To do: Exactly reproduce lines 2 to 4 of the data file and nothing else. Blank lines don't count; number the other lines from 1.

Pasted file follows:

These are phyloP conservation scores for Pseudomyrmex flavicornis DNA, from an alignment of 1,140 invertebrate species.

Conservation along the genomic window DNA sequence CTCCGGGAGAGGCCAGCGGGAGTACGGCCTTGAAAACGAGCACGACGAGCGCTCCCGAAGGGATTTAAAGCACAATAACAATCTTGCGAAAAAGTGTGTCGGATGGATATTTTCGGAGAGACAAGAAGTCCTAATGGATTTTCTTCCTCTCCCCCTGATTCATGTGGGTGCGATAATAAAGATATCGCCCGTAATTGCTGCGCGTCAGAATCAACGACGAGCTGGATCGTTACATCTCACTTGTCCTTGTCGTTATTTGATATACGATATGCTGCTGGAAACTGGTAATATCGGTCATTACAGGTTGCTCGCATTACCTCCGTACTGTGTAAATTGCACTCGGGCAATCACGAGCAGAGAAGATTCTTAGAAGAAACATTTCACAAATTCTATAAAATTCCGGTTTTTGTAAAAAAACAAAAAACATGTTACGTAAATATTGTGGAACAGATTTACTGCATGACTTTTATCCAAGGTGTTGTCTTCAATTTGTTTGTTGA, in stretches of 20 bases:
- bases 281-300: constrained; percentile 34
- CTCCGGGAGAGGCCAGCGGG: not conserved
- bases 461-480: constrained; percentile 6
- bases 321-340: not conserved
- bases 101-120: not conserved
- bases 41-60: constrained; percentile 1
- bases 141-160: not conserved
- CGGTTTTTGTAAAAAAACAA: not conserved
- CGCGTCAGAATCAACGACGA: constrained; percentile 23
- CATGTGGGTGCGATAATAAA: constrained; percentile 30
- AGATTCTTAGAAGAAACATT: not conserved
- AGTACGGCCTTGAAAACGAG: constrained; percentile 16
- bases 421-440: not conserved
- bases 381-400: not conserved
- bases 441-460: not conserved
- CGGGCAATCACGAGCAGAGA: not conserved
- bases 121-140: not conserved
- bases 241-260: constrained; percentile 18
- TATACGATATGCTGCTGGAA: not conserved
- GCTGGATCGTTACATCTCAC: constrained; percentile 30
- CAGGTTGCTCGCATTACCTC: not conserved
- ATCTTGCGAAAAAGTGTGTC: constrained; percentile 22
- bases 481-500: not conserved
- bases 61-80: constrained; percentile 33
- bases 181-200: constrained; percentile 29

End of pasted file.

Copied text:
Conservation along the genomic window DNA sequence CTCCGGGAGAGGCCAGCGGGAGTACGGCCTTGAAAACGAGCACGACGAGCGCTCCCGAAGGGATTTAAAGCACAATAACAATCTTGCGAAAAAGTGTGTCGGATGGATATTTTCGGAGAGACAAGAAGTCCTAATGGATTTTCTTCCTCTCCCCCTGATTCATGTGGGTGCGATAATAAAGATATCGCCCGTAATTGCTGCGCGTCAGAATCAACGACGAGCTGGATCGTTACATCTCACTTGTCCTTGTCGTTATTTGATATACGATATGCTGCTGGAAACTGGTAATATCGGTCATTACAGGTTGCTCGCATTACCTCCGTACTGTGTAAATTGCACTCGGGCAATCACGAGCAGAGAAGATTCTTAGAAGAAACATTTCACAAATTCTATAAAATTCCGGTTTTTGTAAAAAAACAAAAAACATGTTACGTAAATATTGTGGAACAGATTTACTGCATGACTTTTATCCAAGGTGTTGTCTTCAATTTGTTTGTTGA, in stretches of 20 bases:
- bases 281-300: constrained; percentile 34
- CTCCGGGAGAGGCCAGCGGG: not conserved